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Pure Storage (PSTG)

(Q3 2023 Letter)

The launch of Open AI’s Generative Pre-Trained Transformer (GPT) has set in motion an arms race for artificial intelligence applications. Like any model, the competitive differentiation that an artificial intelligence model provides is rooted in the data inputted into the model. To drive meaningful value, large sets of data need to be collected and stored in a way that is then readily available for the model’s GPU hardware to access for training and inferencing. However, access to this data is constrained by technical debt in enterprise data architectures that were previously designed for the lowest cost method of bulk data storage. Because historically there was no usage requirement to access such data, bottlenecks caused by slow input and output speeds were never an issue. With the advent of artificial intelligence, the need to access data has reset the requirements for data infrastructure. Data previously relegated to “cold” bulk storage now needs to be “warm” (accessible) so that it can be processed on demand. With data generation and data collection growing at exponential rates amidst a multiyear technological catalyst driven by artificial intelligence, we see an inflection in the value proposition for businesses to optimize data management as a high technology value driver.

Pure Storage was founded in 2009 to drive a purpose-built, high technology approach to data management. While others approached data management as a commodity, Pure’s high technology approach has created a data management platform whose market share gains are poised to accelerate. In Pure, we see several paths to value creation.

First, in breaking the upfront price barrier with hard disk in March, Pure extended its runway for long term revenue growth. Due to historical upfront cost advantages, hard disk is the predominant bulk storage architecture. Because of technological advancements, constraints posed by the laws of physics, and demands from artificial intelligence applications, hard disk is no longer the lowest cost option and bulk storage is no longer a commodity market. The issue facing hard disk drives lies in their speed, reliability, and cost of ownership. Hard disk drives use spinning disk that are magnetically copied when read and written in sequential order when data is stored. Solid state drives were designed to fit in hard disk architectures and are thus subject to the control rules of hard disk protocols. Flash memory used in solid state drives is then subject to the constraints of both solid-state drive manufacturers and the hard disk drive architecture itself. The end result is that hard disks are slow and unreliable and solid-state drives require memory and compute to accommodate hard disk protocols which adds expense and creates instability. In addition to inferior performance and additional costs, both hard disk and solid-state drives require full time employees to manage the inherent system constraints. Pure, on the other hand, was purpose built to solve all these problems. The result is the only software and hardware platform that works directly on the flash semiconductor to provide greater speed, higher reliability, less complexity, and lower operating costs. Pure has long offered superior data management services, but with data management viewed as a cost center, inferior embedded solutions were slow to cede market share. As bulk storage replacement cycles come due, we see a multiyear catalyst for accelerated market share gains backed by tailwinds from a secularly growing market.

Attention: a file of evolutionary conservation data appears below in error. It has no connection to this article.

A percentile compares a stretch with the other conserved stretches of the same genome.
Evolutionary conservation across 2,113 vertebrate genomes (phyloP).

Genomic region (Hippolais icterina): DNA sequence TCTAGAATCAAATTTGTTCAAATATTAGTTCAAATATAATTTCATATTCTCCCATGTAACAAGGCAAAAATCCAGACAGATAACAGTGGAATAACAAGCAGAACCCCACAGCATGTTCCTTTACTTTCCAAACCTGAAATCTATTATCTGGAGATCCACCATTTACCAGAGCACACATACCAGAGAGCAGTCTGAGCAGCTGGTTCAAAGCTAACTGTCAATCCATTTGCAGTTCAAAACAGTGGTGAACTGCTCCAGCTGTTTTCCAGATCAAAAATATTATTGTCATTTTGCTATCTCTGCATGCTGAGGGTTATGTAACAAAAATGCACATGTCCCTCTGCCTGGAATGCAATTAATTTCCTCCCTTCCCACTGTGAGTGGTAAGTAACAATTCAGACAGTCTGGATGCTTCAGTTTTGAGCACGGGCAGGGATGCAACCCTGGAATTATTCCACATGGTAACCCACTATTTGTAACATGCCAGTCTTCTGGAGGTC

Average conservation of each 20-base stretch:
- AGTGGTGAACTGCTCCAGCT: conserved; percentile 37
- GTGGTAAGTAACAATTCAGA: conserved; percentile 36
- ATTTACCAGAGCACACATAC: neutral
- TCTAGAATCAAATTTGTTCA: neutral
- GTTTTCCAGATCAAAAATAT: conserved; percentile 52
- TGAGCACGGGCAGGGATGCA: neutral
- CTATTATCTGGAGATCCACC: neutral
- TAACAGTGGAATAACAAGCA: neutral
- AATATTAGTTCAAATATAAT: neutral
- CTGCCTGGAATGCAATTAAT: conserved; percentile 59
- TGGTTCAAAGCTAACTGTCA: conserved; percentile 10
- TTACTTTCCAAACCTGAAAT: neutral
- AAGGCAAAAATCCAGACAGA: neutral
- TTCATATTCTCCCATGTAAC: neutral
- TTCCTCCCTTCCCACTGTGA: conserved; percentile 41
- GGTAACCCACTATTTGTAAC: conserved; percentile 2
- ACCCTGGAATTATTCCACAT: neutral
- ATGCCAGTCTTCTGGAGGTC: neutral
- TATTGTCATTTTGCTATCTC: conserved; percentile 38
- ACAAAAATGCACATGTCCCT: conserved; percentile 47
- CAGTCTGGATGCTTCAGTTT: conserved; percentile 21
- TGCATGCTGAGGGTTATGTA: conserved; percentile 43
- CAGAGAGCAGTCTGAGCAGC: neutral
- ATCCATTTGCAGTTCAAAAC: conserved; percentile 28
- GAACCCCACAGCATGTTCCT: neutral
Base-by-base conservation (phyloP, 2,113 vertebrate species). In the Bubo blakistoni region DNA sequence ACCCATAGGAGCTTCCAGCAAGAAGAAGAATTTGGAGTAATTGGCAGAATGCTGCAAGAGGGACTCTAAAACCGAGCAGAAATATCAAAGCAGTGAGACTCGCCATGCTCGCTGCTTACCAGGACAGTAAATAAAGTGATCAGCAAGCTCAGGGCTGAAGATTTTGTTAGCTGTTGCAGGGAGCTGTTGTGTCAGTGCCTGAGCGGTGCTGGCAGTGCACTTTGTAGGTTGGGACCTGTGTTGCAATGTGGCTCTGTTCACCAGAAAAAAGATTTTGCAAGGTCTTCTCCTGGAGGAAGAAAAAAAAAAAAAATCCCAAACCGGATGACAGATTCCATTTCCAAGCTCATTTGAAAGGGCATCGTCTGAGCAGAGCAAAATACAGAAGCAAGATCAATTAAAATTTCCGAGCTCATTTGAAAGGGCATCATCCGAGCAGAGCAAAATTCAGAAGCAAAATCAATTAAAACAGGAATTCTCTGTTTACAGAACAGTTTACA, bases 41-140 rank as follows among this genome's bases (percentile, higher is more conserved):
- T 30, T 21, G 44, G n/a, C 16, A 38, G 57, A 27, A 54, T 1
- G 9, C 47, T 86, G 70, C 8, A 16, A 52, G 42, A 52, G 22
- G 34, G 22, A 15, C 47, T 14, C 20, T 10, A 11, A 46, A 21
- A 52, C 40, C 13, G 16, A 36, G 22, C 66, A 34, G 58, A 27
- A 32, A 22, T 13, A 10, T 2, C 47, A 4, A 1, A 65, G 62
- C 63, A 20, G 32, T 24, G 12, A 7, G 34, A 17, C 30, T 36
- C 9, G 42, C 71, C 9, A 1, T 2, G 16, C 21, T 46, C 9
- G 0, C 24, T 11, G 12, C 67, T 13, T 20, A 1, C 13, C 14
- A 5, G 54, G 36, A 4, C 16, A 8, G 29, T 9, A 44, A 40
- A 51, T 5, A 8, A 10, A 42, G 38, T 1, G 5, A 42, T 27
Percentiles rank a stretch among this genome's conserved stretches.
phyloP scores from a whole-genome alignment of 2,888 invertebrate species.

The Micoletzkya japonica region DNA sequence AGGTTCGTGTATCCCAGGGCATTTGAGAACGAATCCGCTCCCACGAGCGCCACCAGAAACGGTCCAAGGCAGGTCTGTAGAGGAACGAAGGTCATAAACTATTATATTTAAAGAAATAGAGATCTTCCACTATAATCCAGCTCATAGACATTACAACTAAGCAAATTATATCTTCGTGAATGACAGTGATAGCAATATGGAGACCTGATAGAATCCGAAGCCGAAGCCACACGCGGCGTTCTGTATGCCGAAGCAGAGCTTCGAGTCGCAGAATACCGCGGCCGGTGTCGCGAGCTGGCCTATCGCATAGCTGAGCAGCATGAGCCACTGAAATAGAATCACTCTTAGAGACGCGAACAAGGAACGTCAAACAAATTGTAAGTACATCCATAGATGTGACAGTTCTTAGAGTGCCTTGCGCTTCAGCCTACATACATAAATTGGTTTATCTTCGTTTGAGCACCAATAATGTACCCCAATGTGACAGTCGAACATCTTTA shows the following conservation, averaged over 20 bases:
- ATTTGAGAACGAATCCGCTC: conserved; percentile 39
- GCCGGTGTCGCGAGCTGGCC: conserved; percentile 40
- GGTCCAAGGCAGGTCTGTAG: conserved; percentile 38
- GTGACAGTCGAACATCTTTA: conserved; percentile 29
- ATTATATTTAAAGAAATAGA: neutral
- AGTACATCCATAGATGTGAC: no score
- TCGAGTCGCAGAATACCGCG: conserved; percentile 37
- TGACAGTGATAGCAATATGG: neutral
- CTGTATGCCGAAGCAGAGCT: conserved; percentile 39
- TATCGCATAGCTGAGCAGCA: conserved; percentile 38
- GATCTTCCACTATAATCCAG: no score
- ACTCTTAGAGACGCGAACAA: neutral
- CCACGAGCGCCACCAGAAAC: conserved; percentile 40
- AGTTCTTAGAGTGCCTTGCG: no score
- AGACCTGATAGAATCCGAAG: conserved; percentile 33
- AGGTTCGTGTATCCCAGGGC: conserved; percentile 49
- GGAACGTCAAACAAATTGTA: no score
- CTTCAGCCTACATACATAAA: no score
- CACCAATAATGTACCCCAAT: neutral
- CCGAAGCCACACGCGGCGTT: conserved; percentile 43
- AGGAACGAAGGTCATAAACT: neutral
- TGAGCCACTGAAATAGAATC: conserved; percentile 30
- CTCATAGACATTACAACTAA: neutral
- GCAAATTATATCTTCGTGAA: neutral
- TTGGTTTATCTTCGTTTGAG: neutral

Second, Pure’s growing revenue streams represent sustainable growth that creates value. Unlike businesses selling hardware in episodic replacement cycles, Pure has a repeatable business model with a recurring storage as a service revenue stream. Subscribers receive the most modernized data management architectures without the burden of obsolescence or the need to manage hardware migrations. In a growing base of 11,550 global customers, we see meaningful net expansion opportunities. Additionally, we see more data centers moving to all flash architectures, a future expansion of co-developed products and partnerships with Nvidia, Snowflake, Microsoft and Meta, and a pipeline of new opportunities with hyperscalers and large telecom operators. We also see a shift in mix favoring subscription revenue, which carries a greater margin profile, and we believe the resulting operating leverage and earnings growth profile is misunderstood and undervalued.

Third, Pure’s portfolio sale is creating a standard in high technology data management. After first validating the market for high performance data management, Pure has since enabled the technology to fulfill larger segments of customer needs from the highest performance all the way down to the lowest price. Because every aspect of the software and hardware platform was purpose built, an automated operating system and consistent user experience create an environment that “just works”. When the alternative is dozens of architectures that require full time employees to manage, it is easy to see why new customers expand the product offering to standardize Pure across their architecture. We see Pure creating an emerging standard for data management infrastructure across a growing base of global customers.

In Pure, we see a long runway of profitable revenue growth, an emerging standard in data management, and competitive advantages and economies of scale to lower costs and grow earnings.


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